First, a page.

Another revision to the animal history books concerns the habitat of the first tetrapods, according to Philippe Janvier and Gael Clement of the National Museum of Natural History in Paris.

In a separate commentary in Nature, they call the new finds a "stunning discovery." They write that the sea and lagoon location described by Ahlberg and his colleagues "is at odds with the long-held view that river deltas and lakes were the necessary environments for the transition from water to land during vertebrate evolution."

Given this difference, and the very early date of the tracks, Janvier and Clement believe the new findings "lob a grenade" into accepted theories of the fish-to-tetrapod transition.


BBC to launch review into allegations of bias in its science coverage

The BBC Trust is to launch an investigation into allegations of bias in its coverage of science.

By Urmee Khan, Digital and Media Correspondent
Published: 3:18PM GMT 06 Jan 2010

The BBC has been criticised for its reporting of science stories in recent months and it has been accused of failing to cover the climate change debate objectively.

The Trust will carry out the review in the spring to assess the "accuracy and impartiality" of the corporation's coverage of science.

The corporation’s governing body said the review follows "heated debates" around topics like GM crops, MMR and global warming.

The BBC came under fire in November, after a broadcaster admitted he knew about controversial emails in which scientists discussed "spinning" climate data long before it reported on them.

Paul Hudson, a BBC weather presenter and climate change expert, said he was sent the leaked emails from the University of East Anglia, indicating that researchers massaged figures to mask the fact that world temperatures have been declining in recent years, a month before the story broke.

It raised questions about why the BBC did not report on the matter sooner, and it reignited the debate over whether the corporation is biased on the issue of climate change.

Peter Sissons, the veteran newsreader, claimed last year that it was now "effectively BBC policy" to stifle critics of the consensus view on global warming.

The review, which will be published in 2011, will assess science output relating to public policy and "matters of political controversy".

The "science" label will include technology, medicine and environment coverage that "entails scientific statements, research findings or other claims made by scientists". The review is expected to consult scientists and experts in the field.

Richard Tait, a BBC trustee and chair of the Trust's editorial standards committee (ESC), said: "Science is an area of great importance to licence fee payers, which provokes strong reaction and covers some of the most sensitive editorial issues the BBC faces.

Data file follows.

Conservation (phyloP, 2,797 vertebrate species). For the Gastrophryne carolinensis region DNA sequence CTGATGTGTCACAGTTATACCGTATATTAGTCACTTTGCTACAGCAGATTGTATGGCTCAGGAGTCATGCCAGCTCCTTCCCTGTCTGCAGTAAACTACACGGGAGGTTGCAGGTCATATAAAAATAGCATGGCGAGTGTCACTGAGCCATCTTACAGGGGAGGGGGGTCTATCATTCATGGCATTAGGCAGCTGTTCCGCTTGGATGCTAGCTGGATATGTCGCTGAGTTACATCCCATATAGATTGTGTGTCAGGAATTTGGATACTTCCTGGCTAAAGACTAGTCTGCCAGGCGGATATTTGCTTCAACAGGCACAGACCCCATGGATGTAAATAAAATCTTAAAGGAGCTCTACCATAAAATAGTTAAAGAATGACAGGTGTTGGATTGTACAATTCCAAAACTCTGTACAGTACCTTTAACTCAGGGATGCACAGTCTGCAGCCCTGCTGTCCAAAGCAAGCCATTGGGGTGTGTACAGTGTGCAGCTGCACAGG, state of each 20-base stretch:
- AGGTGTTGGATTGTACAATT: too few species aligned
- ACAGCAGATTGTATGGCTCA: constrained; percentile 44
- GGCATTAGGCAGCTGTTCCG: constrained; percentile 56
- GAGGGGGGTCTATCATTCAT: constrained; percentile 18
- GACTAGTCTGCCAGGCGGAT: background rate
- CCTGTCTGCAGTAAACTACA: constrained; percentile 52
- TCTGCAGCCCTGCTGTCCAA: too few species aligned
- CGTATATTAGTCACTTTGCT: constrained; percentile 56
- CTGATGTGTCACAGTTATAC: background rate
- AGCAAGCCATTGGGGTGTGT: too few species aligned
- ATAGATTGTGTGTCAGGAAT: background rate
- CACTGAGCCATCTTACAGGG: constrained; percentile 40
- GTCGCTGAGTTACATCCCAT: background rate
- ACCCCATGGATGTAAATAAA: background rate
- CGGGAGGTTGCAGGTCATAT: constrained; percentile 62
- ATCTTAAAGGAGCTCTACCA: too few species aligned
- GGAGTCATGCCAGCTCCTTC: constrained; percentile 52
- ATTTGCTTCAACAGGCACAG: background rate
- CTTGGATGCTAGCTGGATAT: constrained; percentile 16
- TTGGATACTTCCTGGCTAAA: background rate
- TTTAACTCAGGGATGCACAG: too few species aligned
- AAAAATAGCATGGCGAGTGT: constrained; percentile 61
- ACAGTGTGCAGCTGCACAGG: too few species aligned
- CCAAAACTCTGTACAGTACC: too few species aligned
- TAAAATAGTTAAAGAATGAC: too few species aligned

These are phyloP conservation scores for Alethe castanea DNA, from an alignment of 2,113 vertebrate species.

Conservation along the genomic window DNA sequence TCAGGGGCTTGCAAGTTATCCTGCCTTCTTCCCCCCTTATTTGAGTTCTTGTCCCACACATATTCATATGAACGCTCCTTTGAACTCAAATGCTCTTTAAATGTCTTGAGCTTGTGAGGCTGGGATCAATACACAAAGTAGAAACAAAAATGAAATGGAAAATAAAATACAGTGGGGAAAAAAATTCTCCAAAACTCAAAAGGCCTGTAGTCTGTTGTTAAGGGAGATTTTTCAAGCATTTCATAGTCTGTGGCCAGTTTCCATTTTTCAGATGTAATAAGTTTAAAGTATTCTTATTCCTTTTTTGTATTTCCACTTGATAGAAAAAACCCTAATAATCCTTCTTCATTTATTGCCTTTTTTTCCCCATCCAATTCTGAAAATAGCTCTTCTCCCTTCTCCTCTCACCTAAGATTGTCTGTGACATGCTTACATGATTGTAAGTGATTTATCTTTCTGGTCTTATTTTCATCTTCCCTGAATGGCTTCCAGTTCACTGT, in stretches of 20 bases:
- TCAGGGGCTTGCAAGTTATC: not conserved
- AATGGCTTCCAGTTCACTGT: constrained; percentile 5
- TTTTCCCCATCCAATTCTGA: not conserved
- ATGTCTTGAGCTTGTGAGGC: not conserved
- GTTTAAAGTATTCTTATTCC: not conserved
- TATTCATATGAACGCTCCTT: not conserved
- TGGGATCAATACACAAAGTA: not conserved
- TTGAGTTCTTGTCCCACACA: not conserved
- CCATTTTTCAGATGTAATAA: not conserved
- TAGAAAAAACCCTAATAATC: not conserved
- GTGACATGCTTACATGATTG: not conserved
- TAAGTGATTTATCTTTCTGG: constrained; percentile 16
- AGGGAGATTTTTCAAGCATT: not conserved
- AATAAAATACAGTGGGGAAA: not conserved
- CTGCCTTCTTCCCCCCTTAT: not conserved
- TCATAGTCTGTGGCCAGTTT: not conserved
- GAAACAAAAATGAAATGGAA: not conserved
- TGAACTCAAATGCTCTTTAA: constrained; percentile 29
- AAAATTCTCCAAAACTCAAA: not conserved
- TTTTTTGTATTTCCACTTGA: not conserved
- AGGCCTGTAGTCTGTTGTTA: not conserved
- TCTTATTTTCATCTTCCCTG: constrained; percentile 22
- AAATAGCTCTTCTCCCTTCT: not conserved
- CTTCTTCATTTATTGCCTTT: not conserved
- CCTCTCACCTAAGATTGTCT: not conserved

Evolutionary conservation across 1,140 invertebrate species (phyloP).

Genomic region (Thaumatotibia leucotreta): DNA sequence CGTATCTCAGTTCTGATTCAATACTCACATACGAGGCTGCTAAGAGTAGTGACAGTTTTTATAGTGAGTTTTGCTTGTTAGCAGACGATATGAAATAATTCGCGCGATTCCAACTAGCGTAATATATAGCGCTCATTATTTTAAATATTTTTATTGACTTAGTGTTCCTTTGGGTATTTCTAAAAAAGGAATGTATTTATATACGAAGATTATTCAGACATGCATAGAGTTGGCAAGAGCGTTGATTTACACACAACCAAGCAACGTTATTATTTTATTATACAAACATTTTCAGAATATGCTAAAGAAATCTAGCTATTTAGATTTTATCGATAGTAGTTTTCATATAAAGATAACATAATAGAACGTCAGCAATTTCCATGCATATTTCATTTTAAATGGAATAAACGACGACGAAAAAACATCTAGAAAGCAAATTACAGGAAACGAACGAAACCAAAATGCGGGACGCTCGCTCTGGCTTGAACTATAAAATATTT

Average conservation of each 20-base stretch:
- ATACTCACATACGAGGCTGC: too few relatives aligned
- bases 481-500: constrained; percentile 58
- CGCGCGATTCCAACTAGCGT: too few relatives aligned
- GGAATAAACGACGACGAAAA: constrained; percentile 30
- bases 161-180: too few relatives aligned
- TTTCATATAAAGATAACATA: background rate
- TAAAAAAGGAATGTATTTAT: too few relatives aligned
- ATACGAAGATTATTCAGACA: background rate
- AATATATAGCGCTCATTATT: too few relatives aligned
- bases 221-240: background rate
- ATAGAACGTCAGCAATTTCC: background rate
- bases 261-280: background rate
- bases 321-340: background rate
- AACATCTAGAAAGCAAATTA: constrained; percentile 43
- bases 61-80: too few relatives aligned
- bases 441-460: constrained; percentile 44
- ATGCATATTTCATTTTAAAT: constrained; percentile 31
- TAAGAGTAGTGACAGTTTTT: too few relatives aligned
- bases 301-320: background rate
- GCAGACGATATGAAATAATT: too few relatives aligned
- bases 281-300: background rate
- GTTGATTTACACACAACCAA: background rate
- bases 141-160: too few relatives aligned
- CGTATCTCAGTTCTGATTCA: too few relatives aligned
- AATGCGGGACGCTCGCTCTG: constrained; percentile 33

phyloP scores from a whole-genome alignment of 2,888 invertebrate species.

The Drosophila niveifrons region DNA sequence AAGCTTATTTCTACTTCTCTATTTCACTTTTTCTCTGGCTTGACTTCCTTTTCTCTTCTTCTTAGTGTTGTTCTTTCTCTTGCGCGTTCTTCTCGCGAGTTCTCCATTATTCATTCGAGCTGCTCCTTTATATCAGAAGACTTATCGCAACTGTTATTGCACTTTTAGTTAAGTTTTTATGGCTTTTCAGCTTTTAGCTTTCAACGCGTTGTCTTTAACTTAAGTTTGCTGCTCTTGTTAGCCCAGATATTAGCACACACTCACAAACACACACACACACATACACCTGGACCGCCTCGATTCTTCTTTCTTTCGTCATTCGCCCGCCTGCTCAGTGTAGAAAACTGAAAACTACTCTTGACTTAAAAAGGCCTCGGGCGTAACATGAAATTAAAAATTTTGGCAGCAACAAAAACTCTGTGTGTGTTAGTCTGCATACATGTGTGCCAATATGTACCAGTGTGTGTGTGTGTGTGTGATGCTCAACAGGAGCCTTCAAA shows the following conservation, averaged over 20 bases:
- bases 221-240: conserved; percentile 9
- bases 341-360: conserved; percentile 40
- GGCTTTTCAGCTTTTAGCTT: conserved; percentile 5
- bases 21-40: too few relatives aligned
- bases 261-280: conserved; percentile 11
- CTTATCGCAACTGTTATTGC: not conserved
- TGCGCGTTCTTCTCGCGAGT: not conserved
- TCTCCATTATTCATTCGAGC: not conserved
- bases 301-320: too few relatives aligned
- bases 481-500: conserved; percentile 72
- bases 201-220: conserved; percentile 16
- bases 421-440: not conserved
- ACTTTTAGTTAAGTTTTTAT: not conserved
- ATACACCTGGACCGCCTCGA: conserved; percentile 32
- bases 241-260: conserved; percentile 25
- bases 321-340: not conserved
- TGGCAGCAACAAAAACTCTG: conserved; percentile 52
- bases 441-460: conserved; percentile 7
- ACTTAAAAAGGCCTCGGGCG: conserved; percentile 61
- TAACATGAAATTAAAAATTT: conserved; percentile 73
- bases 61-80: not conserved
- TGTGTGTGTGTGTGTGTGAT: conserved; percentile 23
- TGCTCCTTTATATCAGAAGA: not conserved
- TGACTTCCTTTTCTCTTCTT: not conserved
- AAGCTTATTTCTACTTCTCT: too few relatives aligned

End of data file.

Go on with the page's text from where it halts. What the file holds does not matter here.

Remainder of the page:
"Heated debate in recent years around topics like climate change, GM crops and the MMR vaccine reflects this, and BBC reporting has to steer a course through these controversial issues while remaining impartial.

"The BBC has a well-earned reputation for the quality of its science reporting, but it is also important that we look at it afresh to ensure that it is adhering to the very high standards that licence fee payers expect."

However, some critics have said the BBC Trust is not in a position to conduct the review as it is regarded as being to close to the corporation.

Godfrey Bloom MEP said: "I would like to see a completely independent judicial review, the BBC cannot be objective as it has consistently shown. It has blocked sceptics of a scientific view point of climate change for years. No debate is allowed. It is biased in its reporting which is a disgrace and nothing less than a fully independent review is good enough."

A BBC Trust spokeswoman said: "As set out in the BBC's Charter and Agreement, the Trust is the body charged with ensuring that the BBC's coverage of any issue is duly impartial. This review, which will be carried out independently on behalf of the Trust, will take an in-depth look at the BBC's coverage of science, taking into account the views of relevant stakeholders, to make sure that the coverage adheres to the high standards that audiences expect."

(Submitted by Ray D)

Thursday, 7 January 2010

Alan & Fleck have an "Arctic Fox" of a time

There are two particular residents of Kent who have been enjoying the cold snowy conditions more than anyone else.

Wildwoods resident Arctic foxes have been feeling right at home as snow blankets their enclosure making them truly feel they are in the arctic.

During the rest of the year Alan and his daughter Fleck find modern Britain a bit on the warm side but in the winter they really perk up.

Arctic foxes are natives of the cold arctic regions of Northern Europe and can cope with temperatures as low as -50 degrees Celsius. Once a British species they became extinct in the UK after the last ice age - mainly killed by man for food and fur.

Arctic Foxes are just one of the huge range of British animals that can be seen at the Wildwood Discovery Park, for more information visit the website at http://www.wildwoodtrust.org/ or telephone 0871 7820087.

Wildwood is an ideal day out for all the family where you can come 'nose to nose' with British Wildlife. Wildwood offers its members and visitors a truly inspirational way to learn about the natural history of Britain by actually seeing the wildlife that once lived here, like the wolf, beaver, red squirrel, wild boar and many more.

Wildwood is situated close to Canterbury, just off the A291 between Herne Bay and Canterbury. For more information visit our website at http://www.wildwoodtrust.org/ or telephone 0871 782008.
Arctic Fox Facts
  • Arctic fox a member of the order Carnivora and is one of 14 fox species in the dog family, the Canidae.